Category: Couples

Protecting the Community Spouse is Necessary

Protecting the Community Spouse is Necessary

Despite the intent of the law, allowing one spouse to remain in the family home and having enough income to live on when the other spouse needs Medicaid to pay for nursing home care does not happen automatically. According to the article “What a ‘Community’ spouse can keep” from The Bristol Press, protecting the community spouse is necessary if they are to maintain their prior standard of living.

The community spouse is entitled to have a minimum monthly maintenance needs allowance (MMNA), which changes every year. If the MMNA is $2,288.00, and the healthy spouse has an income of $1,000.00, Medicaid allows a diversion of the sick spouse’s income of the difference, or $1,288.00 per month to the healthy spouse. In most situations, this is not enough to maintain a home, pay bills and enjoy a well-deserved retirement.

An elder law lawyer can help protect assets for the community spouse. The family home is exempt, if it is in the name of the healthy spouse, although most states have a limit to the allowed value. If the sick spouse is approved for Medicaid, the healthy spouse may choose to sell the home and keep the proceeds or downsize to a smaller home.

The community spouse may keep up to $137,400.00 in investment assets in 2022. That’s considered one half of the couple’s total “countable” assets. If the couple’s investment exceeds this amount, there are a number of strategies used to protect the life savings, as long as they stay within the “spend down” rules. Money may be spent on house expenses or improvements. A new car could replace an old model.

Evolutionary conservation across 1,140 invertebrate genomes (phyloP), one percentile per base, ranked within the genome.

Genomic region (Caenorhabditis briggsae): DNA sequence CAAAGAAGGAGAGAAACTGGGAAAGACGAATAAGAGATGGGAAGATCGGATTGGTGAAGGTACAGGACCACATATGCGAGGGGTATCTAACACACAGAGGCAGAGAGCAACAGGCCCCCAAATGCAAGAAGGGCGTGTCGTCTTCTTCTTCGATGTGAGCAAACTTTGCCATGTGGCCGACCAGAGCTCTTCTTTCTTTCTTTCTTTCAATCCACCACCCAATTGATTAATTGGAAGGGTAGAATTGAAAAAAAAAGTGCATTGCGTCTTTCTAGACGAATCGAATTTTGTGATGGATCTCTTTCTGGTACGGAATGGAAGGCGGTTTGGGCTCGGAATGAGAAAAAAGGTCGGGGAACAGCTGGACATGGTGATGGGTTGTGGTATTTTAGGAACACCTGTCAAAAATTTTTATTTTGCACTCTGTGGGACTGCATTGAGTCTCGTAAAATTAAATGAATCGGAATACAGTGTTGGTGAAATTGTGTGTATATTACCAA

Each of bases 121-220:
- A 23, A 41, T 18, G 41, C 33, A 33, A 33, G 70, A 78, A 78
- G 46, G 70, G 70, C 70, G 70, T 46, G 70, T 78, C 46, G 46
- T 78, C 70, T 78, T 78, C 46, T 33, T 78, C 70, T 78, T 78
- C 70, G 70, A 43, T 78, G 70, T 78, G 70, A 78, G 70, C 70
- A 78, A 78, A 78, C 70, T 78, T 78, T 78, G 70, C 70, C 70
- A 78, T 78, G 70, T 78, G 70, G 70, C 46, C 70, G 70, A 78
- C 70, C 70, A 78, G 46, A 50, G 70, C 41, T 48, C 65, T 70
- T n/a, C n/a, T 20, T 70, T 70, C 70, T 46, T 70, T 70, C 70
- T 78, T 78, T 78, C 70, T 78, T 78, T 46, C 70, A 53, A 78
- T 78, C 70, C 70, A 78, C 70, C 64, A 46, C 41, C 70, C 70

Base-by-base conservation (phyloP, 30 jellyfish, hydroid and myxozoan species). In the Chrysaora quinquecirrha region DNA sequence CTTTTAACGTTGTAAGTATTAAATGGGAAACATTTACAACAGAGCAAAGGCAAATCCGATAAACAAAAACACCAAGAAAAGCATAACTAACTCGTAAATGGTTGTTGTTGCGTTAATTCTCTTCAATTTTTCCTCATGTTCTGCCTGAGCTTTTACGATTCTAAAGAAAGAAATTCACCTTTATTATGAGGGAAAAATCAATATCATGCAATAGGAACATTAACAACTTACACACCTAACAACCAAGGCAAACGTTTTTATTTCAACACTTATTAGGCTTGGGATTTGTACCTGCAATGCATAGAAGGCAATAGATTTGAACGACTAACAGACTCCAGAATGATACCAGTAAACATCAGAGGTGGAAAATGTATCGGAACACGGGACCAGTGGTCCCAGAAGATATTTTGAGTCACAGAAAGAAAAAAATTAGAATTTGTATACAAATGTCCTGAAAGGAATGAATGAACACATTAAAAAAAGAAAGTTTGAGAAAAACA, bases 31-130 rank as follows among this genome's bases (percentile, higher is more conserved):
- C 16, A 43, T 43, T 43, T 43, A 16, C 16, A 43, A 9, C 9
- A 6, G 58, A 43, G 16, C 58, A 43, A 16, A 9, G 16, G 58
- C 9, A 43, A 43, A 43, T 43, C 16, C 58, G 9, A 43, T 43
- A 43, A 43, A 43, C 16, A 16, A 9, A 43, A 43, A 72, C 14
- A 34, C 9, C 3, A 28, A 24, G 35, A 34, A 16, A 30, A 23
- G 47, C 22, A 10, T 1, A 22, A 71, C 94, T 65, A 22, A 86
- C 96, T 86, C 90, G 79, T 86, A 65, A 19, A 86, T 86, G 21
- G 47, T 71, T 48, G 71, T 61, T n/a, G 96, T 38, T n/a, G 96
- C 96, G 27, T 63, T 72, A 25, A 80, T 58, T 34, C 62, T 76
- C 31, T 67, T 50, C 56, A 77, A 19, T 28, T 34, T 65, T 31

Another method is the use of a Single Premium Immediate Annuity, sometimes referred to as a Medicaid Annuity Trust. The well spouse can purchase this and protect their life savings. However, if the well spouse dies before the sick spouse, the balance of the annuity will need to be paid to Medicaid to reimburse it for expenses paid for the care of the sick spouse.

One positive note: personal property is not considered a countable asset. Things like home furnishings, decorations, jewelry, etc., and any personal property will not be counted. Embarking on a spending spree with an eye to reselling personal property to raise cash is not a good idea, since few items maintain their value after the initial purchase.